If Britons vote to leave the European Union at a membership referendum due by the end of 2017, the government will have to make it work, Prime Minister David Cameron said on Sunday.
An opinion poll published on Thursday showed that a majority of Britons who have made up their mind would vote to leave the EU.
Cameron said he did not think that leaving the EU would be the right decision if he achieves his planned reforms to Britain’s relationship with the bloc.
“The British public will make their decision. We must obey that decision whatever it is,” the Conservative party leader told BBC’s Andrew Marr show. “I don’t think that (exit) is the right answer... Were that to be the answer, we would have to do everything necessary to make that work.”
Asked whether the government was making contingency plans for a possible exit, Cameron said it had plans for the renegotiation and referendum.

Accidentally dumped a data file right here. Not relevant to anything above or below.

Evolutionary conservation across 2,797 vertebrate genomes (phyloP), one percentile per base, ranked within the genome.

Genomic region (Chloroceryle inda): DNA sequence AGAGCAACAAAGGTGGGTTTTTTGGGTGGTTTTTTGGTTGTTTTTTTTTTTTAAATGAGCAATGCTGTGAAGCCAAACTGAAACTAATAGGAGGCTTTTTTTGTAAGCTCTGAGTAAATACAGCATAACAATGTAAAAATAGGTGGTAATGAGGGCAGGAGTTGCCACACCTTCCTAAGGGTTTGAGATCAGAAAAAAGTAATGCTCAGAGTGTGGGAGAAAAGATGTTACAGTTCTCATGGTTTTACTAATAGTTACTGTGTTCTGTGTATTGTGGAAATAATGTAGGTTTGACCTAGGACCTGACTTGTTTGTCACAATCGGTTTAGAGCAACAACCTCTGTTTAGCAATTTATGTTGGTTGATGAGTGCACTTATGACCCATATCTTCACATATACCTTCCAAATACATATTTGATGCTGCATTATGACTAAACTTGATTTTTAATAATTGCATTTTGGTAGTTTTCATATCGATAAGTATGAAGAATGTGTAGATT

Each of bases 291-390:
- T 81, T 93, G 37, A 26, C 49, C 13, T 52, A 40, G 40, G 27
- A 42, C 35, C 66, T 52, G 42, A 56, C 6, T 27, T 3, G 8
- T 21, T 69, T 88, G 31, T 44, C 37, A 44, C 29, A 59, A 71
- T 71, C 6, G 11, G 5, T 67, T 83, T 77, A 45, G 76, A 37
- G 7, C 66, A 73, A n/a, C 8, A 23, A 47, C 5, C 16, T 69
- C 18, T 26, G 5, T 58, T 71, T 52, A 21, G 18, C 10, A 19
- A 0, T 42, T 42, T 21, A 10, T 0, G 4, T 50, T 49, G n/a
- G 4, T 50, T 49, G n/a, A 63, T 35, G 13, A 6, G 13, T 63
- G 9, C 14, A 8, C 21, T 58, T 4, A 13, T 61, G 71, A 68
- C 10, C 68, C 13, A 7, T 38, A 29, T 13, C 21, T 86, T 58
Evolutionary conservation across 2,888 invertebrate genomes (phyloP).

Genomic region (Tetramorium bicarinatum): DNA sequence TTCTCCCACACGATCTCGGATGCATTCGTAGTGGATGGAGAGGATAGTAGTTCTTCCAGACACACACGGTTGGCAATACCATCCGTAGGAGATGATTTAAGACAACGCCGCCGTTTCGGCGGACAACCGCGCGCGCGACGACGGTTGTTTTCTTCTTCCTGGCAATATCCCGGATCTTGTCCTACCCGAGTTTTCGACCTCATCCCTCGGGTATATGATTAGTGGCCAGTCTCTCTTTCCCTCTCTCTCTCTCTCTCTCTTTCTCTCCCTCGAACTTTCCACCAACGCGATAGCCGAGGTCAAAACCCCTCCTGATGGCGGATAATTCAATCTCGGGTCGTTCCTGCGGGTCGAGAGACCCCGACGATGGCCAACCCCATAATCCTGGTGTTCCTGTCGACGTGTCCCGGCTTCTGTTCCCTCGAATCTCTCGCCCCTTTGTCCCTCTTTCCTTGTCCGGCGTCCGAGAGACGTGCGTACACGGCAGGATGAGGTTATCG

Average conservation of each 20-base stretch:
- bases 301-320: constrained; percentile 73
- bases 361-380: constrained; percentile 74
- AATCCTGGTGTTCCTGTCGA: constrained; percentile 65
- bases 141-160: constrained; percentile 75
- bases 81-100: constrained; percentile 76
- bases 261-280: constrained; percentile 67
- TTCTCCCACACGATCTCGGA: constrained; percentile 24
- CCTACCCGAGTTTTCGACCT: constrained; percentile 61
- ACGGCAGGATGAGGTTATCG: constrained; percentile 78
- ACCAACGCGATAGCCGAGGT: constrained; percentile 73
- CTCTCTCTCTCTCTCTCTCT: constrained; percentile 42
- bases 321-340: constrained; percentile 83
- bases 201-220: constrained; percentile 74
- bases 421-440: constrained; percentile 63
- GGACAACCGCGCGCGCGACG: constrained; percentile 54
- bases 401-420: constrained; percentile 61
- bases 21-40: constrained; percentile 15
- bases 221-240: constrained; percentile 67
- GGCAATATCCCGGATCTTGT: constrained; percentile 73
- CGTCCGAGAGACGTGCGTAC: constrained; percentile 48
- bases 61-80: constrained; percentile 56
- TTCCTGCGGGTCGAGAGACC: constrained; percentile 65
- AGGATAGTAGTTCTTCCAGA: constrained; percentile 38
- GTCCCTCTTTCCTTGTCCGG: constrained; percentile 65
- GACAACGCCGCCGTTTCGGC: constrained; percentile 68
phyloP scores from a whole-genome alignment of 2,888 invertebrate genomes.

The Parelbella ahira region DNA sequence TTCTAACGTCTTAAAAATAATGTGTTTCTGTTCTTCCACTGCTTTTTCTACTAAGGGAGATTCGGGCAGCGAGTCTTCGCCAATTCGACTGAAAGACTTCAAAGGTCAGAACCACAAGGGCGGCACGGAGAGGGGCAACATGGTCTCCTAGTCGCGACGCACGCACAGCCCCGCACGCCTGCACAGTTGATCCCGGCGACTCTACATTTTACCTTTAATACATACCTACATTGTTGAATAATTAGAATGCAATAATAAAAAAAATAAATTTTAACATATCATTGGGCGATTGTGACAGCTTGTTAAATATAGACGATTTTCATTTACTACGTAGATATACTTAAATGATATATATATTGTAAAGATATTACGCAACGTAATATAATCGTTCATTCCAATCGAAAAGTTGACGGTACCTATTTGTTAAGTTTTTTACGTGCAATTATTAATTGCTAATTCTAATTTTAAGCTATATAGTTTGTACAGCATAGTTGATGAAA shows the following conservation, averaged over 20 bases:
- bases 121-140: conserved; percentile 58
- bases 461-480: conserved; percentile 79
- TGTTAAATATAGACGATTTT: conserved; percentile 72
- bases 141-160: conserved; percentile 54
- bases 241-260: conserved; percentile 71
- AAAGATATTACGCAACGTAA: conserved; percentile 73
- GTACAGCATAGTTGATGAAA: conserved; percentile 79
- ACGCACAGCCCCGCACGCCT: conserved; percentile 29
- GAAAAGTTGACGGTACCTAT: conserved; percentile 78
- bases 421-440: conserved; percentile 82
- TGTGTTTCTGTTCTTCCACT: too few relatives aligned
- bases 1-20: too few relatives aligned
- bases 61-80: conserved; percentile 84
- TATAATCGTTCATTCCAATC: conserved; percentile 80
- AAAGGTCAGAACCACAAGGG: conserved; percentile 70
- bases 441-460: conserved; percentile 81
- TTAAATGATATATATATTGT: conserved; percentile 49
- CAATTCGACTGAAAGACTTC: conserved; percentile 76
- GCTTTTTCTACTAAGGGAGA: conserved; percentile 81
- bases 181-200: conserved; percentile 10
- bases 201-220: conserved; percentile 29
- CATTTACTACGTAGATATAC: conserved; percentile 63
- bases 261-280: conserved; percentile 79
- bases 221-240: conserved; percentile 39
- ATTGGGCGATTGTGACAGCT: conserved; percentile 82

“The civil service is working to help me deliver those things. Now, if we fail to deliver them and we have to take a different stance, then that is a new situation,” he said.
Cameron, who travelled to Germany and Hungary last week to hold talks on his proposed reforms, said he was confident a deal could be reached on what has proved the biggest sticking point -- his plans to curb welfare payments to EU migrants.
He said he believed the “prize” of successfully renegotiating Britain’s relationship with the 28-nation bloc was closer than it had been and he was hopeful of striking a deal at a meeting of EU leaders next month.
A referendum could follow about four months after a deal. Cameron said that if an agreement were not reached in February, the vote could be held in September “or later”.
“The substance matters much more than the timing, so if I can’t get the right deal in February, I will wait and I will keep going and keep plugging away,” he said.